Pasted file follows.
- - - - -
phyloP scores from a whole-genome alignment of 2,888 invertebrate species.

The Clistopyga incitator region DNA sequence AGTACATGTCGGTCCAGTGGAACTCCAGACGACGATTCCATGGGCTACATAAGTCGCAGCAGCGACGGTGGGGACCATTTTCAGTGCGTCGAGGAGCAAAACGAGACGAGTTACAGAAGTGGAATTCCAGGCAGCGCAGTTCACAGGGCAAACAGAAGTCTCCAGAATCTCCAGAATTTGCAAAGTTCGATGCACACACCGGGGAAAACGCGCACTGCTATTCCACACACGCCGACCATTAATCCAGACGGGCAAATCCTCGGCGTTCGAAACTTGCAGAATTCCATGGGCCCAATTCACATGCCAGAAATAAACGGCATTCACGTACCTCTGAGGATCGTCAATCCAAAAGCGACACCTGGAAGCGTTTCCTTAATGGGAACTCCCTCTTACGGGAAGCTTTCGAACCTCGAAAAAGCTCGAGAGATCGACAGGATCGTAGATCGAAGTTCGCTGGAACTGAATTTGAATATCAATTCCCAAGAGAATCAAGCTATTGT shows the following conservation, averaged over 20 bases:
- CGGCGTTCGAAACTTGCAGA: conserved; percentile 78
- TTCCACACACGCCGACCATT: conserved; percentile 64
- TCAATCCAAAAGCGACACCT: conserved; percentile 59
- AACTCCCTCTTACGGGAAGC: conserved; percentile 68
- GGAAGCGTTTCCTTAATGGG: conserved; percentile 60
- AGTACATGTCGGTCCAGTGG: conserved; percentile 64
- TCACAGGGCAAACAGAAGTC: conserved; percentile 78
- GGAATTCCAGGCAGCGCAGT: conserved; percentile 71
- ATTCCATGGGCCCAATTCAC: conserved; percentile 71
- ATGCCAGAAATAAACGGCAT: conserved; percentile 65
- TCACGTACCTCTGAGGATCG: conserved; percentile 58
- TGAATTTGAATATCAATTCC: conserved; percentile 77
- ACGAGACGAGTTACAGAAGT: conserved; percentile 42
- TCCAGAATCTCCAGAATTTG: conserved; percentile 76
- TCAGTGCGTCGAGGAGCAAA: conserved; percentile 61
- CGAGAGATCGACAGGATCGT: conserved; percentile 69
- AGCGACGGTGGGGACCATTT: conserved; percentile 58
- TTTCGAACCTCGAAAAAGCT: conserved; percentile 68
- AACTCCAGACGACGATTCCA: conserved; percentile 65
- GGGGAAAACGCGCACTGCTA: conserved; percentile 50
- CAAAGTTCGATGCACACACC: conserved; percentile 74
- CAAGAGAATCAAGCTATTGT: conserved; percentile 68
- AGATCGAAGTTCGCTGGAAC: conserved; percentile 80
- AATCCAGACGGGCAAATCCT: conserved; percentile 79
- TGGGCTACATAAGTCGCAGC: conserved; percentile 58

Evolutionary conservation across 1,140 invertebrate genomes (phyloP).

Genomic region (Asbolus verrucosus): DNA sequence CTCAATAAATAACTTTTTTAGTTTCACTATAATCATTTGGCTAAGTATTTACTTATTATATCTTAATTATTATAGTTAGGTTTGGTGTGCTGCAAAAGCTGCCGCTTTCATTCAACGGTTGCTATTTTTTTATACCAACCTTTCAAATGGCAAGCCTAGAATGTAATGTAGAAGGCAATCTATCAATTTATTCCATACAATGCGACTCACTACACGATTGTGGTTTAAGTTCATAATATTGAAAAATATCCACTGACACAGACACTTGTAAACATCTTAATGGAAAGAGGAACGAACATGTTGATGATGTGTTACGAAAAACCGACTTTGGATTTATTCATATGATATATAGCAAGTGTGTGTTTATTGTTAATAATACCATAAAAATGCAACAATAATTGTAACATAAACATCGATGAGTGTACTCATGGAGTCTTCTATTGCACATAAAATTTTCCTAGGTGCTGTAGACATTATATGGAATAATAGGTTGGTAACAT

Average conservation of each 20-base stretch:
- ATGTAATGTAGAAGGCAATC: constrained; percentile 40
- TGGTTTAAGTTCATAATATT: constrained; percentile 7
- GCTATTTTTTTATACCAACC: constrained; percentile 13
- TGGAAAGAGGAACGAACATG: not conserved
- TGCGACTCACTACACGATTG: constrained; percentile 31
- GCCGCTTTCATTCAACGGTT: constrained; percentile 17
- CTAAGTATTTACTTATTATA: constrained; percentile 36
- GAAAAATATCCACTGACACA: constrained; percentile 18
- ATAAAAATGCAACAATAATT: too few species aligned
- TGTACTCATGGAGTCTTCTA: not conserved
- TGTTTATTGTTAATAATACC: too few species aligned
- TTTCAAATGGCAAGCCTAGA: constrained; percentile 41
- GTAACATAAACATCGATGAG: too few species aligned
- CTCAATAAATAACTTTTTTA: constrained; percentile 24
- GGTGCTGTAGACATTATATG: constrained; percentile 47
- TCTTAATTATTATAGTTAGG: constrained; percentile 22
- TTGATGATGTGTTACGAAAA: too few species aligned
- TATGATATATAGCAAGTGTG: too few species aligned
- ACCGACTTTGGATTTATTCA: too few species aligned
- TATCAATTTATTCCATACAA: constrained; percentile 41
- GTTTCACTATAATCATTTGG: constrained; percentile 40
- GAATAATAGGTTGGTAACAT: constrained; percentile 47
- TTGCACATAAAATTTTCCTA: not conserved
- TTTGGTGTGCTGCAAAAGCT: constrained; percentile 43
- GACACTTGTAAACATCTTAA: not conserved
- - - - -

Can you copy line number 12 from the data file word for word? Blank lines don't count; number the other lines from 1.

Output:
- ATGCCAGAAATAAACGGCAT: conserved; percentile 65